2015 through the lens of the French Résistance

Members_of_the_Maquis_in_La_Tresorerie

2015 has been a year that has shocked the world. From Syria to Lebanon, Kenya to Nigeria, hundreds of abductions, killings, bombings, and murders have taken place. In a world where instability reigns, it is hard to know where the road will lead next. Politicians have called out from the pulpit to address issues such as immigration, our ever-increasing deficit, and, at least from the standpoint of the United States, restoring the “American Dream.” But what dream can exist without there being a guarantee of relative peace on the global scale – or even at home? It’s illusory. It truly is a dream – it is at present out of reach, and more importantly, out of touch with the current state of affairs in the world.

The threat that we as world citizens are exposed to every day is ever-growing and ubiquitous. A wide range of social classes, age ranges, occupations, and ideologies have been put face-to-face with danger. And though this has been the bleak reality for so many across the globe in the past decades, Westerners are beginning to fear the acts of terrorism that continue to loom over our daily lives.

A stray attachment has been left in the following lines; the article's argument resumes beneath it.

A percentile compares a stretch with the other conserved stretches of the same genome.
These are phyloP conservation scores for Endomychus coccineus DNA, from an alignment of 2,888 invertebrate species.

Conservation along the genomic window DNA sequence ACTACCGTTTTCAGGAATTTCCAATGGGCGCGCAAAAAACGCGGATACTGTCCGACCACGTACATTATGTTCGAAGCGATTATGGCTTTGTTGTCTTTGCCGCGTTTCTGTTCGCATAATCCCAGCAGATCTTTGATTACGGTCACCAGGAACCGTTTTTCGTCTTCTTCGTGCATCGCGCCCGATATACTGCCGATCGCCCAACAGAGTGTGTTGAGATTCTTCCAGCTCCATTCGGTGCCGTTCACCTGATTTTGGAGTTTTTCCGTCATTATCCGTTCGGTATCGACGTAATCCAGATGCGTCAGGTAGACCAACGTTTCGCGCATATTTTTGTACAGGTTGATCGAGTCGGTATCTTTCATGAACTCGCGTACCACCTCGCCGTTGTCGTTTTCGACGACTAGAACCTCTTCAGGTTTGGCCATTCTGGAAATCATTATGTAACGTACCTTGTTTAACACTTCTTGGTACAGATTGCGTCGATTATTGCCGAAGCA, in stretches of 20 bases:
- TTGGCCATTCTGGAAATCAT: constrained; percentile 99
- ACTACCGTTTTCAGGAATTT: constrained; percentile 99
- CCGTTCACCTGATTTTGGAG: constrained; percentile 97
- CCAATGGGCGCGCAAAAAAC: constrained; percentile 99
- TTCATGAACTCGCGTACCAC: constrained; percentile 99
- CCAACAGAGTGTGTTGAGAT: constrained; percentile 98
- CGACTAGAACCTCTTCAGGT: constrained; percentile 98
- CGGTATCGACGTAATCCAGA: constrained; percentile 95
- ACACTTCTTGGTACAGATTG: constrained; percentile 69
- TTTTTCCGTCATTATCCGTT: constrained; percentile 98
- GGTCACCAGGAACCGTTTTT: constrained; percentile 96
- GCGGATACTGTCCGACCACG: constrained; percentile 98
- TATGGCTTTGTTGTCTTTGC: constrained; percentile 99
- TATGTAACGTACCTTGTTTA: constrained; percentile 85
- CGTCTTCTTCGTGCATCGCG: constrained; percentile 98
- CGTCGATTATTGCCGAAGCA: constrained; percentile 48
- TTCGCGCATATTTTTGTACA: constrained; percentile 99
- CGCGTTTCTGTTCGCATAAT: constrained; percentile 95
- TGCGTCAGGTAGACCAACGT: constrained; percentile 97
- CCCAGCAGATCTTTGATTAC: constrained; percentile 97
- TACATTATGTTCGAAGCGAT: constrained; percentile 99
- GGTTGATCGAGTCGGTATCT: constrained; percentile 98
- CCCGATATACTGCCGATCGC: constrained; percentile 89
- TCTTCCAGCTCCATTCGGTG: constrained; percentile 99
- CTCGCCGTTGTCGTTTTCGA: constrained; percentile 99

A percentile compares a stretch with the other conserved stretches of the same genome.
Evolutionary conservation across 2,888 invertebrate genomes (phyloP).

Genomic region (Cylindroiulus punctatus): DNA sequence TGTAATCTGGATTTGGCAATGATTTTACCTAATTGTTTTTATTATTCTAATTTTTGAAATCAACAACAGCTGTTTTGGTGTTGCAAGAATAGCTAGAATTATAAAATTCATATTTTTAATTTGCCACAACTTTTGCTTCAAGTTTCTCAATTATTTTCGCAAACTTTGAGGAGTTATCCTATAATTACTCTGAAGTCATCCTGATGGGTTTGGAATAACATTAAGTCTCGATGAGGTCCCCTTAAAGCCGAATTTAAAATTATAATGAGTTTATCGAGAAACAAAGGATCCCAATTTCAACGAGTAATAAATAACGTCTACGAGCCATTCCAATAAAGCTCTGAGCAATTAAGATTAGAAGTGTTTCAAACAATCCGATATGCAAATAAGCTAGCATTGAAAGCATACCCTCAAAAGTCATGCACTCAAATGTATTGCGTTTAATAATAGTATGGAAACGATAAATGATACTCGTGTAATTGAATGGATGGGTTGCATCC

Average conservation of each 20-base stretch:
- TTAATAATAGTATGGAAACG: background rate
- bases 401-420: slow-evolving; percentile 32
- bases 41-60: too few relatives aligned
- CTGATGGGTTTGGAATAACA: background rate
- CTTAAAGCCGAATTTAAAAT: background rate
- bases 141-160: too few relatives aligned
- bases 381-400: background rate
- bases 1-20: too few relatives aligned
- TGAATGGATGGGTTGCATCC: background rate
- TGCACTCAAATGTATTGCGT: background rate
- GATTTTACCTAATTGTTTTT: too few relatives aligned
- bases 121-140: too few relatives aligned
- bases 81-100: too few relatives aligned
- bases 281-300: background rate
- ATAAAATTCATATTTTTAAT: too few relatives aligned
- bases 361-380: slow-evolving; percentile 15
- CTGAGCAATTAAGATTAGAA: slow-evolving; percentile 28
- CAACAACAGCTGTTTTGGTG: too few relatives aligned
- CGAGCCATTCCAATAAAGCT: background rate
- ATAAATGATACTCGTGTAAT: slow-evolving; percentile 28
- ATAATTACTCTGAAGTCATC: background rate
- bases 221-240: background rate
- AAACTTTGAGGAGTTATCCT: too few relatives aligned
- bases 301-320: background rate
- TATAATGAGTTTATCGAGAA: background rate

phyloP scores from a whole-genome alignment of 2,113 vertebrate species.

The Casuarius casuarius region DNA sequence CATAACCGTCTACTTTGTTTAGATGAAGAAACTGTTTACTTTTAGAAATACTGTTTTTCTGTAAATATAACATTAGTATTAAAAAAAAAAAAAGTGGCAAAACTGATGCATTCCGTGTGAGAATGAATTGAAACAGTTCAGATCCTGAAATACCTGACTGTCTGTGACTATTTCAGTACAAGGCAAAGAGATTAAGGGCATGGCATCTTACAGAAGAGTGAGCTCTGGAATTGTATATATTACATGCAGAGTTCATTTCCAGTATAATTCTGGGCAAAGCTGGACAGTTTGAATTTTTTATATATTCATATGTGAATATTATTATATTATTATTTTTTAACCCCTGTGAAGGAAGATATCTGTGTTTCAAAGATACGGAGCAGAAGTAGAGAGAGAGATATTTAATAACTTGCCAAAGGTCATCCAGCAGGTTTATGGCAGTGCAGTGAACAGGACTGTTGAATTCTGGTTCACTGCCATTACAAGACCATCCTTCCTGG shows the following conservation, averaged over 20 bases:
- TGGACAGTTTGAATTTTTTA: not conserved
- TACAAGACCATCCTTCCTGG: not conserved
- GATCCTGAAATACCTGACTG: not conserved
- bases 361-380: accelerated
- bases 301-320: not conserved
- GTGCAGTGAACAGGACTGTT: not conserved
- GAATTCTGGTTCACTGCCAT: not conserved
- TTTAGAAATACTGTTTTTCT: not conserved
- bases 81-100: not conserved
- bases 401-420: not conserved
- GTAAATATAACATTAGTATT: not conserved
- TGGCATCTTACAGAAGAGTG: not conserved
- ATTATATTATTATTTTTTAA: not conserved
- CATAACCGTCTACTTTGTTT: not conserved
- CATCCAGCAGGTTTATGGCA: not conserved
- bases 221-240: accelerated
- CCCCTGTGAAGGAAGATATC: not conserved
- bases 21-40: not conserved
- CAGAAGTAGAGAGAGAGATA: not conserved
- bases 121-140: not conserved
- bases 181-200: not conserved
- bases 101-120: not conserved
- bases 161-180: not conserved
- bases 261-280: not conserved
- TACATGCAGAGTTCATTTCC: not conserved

The attacks in Paris this year have struck a chord in the hearts of many, including myself. Charlie Hebdo will be forever immortalized not simply for the mixed feelings surrounding the content of the cartoons themselves, but as the door re-opening to large-scale attacks in the “Western zone.” Two days later, the taking of hostages in the Hyper Cacher store in Paris shocked the world yet again. In the midst of the January cold, the internet was ablaze with supporters, protesters, and critics of the media surrounding the events. And here we are in a very similar position at the end of the year. A crisis on Friday the 13th where blood was spilled in the name of fanaticism, not faith.

As a researcher of the French Résistance, as well as a university lecturer in French Language, I have often been asked for my opinion on events that unfold relating to the Francophone world. I even had the misfortune of starting the Winter 2015 semester teaching the day after the Charlie Hebdo attack. Students were confused and as a whole entirely sympathetic to those who had lost their lives. Opening my e-mails this morning, I equally had received two concerned messages from students hoping that my friends and family were all right after the attacks. And though I am only one person, I do try to quell many concerns in my own little way.